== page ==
From the Montgomery County Fire Marshal’s Office:
Recent storms have led to numerous reports of lightning strikes and damage to homes in Montgomery County
You probably won’t wonder if your house does experience a strike. Thunder and lightning are loud, but a direct strike is unmistakable. Your power will likely go out, there will probably be an enormous explosive sound, and you might hear buzzing or hissing sounds afterward.
If you see or smell smoke in your home, evacuate immediately and call 911 from a safe place. If you suspect that lightning may have struck near your home, but there are no signs of fire, you should first check for roof damage to prevent further water from entering your home.
Experts say that after you make your initial emergency checks for roof damage and fire, you should inspect these elements to determine whether there is any damage: Some you can do yourself and some may require a qualified service technician.
- Check circuit breakers, outlets, and light switches for functionality
- Check the home’s wiring using a resistance tester to determine whether any wiring is damaged
- Test landline telephones to see whether they still work
- Test the pressure in water supply lines to identify any leaks
- Visually inspect for leaks in all plumbing lines
Risks of Lightning Strikes to Persons
Although the odds of being struck by lightning in a given year are only around 1 in 500,000, some factors can put you at greater risk. Lightning most often strikes people who work outside or engage in outdoor recreational activities. Regional and seasonal differences can also affect your risk of being injured by lightning.
In 2017, Florida, Alabama, Colorado, North Carolina, and Texas had the most lightning deathsExternal. Florida is considered the “lightning capital” of the country, with more than 2,000 lightning injuries over the past 50 years.
The consequences of lightning strikes are serious. Lightning is one of the leading causes of weather-related fatalities. During 2004–2013, lightning caused an average of 33 deaths per year in the United States. When you see lightning, take safety precautions.
Protect Yourself from Lightning Strikes
You can protect yourself from risk even if you are caught outdoors when lightning is close by.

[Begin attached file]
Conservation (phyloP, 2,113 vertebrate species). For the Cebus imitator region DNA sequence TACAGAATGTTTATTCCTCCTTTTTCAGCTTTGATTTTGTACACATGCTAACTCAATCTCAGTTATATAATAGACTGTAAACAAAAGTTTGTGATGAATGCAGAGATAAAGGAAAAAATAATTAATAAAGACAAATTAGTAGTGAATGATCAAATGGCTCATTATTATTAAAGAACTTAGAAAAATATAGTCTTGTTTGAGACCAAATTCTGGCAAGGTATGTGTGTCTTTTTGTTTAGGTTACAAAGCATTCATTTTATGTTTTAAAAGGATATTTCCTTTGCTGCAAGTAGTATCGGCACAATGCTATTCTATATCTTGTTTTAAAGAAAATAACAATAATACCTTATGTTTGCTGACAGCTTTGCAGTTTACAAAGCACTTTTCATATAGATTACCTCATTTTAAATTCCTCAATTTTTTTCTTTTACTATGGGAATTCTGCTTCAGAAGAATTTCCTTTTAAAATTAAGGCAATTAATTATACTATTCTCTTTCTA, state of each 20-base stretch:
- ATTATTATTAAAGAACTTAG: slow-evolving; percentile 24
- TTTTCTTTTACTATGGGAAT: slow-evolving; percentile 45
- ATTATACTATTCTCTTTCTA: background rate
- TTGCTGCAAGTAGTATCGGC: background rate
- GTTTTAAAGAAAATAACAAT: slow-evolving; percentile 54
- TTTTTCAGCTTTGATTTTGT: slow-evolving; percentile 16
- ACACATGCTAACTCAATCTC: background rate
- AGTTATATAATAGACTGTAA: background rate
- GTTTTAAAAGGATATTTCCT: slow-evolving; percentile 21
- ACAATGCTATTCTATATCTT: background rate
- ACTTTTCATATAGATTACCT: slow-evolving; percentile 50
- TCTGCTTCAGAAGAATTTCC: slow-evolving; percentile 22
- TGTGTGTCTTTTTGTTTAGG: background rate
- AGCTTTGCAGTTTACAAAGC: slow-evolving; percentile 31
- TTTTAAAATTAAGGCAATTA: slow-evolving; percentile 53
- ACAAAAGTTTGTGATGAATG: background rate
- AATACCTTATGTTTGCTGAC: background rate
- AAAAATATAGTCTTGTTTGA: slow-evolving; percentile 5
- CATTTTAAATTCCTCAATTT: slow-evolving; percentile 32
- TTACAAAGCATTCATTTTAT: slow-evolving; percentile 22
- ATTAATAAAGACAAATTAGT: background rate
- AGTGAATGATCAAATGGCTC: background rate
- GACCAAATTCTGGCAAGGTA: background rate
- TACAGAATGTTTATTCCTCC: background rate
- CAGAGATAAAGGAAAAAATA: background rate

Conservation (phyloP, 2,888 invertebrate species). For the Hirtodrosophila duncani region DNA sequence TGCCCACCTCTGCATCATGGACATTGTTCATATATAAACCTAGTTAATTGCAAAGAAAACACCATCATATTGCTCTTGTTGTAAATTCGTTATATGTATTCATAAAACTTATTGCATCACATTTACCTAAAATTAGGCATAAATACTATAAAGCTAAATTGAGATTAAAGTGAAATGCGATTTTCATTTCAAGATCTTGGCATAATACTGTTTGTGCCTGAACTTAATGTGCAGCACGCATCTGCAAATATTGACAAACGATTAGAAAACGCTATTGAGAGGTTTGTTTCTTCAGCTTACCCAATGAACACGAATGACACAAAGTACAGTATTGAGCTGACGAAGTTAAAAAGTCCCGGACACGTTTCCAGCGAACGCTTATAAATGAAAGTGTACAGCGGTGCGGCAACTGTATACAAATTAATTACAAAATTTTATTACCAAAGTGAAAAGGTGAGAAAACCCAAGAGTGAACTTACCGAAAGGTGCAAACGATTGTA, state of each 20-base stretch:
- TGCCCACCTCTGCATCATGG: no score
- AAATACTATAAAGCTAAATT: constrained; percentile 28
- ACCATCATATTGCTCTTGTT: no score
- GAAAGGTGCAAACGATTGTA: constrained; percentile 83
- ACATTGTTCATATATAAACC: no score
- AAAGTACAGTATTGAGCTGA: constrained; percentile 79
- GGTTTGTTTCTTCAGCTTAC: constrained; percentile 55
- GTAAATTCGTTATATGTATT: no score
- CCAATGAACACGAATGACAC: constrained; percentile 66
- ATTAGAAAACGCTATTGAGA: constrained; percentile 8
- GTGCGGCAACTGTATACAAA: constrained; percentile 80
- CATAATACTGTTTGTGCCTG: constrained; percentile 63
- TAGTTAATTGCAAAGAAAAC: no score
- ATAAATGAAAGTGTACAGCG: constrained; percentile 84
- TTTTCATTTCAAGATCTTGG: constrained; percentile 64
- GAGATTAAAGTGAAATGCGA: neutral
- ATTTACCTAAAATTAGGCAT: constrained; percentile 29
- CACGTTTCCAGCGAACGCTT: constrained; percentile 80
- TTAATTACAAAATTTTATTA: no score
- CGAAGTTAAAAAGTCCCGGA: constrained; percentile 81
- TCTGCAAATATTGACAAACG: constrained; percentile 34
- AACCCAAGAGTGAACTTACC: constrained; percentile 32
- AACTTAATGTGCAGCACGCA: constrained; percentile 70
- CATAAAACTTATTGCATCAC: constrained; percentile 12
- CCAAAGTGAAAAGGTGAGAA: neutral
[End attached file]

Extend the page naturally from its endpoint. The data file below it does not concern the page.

Safety precautions outdoors
- If the weather forecast calls for thunderstorms, postpone your trip or activity.
- Remember: When thunder roars, go indoors. Find a safe, enclosed shelter.
- The main lightning safety guide is the 30-30 rule. After you see lightning, start counting to 30. If you hear thunder before you reach 30, go indoors. Suspend activities for at least 30 minutes after the last clap of thunder.
- If no shelter is available, crouch low, with as little of your body touching the ground as possible. Lightning causes electric currents along the top of the ground that can be deadly over 100 feet away.
- Stay away from concrete floors or walls. Lightning can travel through any metal wires or bars in concrete walls or flooring.
Although you should move into a non-concrete structure if possible, being indoors does not automatically protect you from lightning. In fact, about one-third of lightning-strike injuries occur indoors.
Safety precautions indoors
- Avoid water during a thunderstorm. Lightning can travel through plumbing.
- Avoid electronic equipment of all types. Lightning can travel through electrical systems and radio and television reception systems.
- Avoid corded phones. However, cordless or cellular phones are safe to use during a storm.
- Avoid concrete floors and walls.
Lightning strikes may be rare, but they still happen and the risk of serious injury or death is severe. So take thunderstorms seriously.
Learn how to protect you and your loved ones during a thunderstorm. Being outside when lightning is present is not something to take lightly—ever.